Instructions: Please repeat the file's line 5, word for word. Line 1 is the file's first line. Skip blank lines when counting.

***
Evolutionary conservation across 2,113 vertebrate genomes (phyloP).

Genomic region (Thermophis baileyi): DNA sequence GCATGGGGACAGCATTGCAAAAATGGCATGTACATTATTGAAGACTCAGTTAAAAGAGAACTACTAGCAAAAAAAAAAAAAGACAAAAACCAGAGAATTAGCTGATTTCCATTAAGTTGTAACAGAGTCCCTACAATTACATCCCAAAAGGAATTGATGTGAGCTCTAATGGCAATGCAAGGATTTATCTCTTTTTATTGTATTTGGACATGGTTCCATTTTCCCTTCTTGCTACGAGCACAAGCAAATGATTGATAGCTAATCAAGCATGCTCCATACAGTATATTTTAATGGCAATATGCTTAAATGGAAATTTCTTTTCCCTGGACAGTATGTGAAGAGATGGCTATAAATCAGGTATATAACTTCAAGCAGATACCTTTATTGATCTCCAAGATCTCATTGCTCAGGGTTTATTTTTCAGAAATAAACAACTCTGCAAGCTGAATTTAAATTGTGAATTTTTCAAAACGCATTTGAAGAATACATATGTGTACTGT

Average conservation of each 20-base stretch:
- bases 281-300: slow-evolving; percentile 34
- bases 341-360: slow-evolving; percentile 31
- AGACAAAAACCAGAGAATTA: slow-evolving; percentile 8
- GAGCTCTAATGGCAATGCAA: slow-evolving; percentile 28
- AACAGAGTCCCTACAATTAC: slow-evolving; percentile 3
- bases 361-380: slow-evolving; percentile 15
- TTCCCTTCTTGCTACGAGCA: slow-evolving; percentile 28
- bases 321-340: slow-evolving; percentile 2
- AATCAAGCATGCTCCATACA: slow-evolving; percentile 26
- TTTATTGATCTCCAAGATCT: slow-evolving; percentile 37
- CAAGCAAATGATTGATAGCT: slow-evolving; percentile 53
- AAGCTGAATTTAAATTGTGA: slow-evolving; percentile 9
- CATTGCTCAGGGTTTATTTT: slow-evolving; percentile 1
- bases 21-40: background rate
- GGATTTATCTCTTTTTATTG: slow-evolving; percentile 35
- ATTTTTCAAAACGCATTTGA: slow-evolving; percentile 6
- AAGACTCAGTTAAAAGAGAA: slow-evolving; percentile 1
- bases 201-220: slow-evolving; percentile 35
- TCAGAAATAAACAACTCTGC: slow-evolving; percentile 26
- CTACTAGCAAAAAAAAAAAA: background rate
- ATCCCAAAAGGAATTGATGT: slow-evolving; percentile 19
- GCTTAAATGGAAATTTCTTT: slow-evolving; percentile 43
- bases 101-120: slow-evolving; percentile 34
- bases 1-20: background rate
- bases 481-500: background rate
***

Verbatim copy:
- bases 341-360: slow-evolving; percentile 31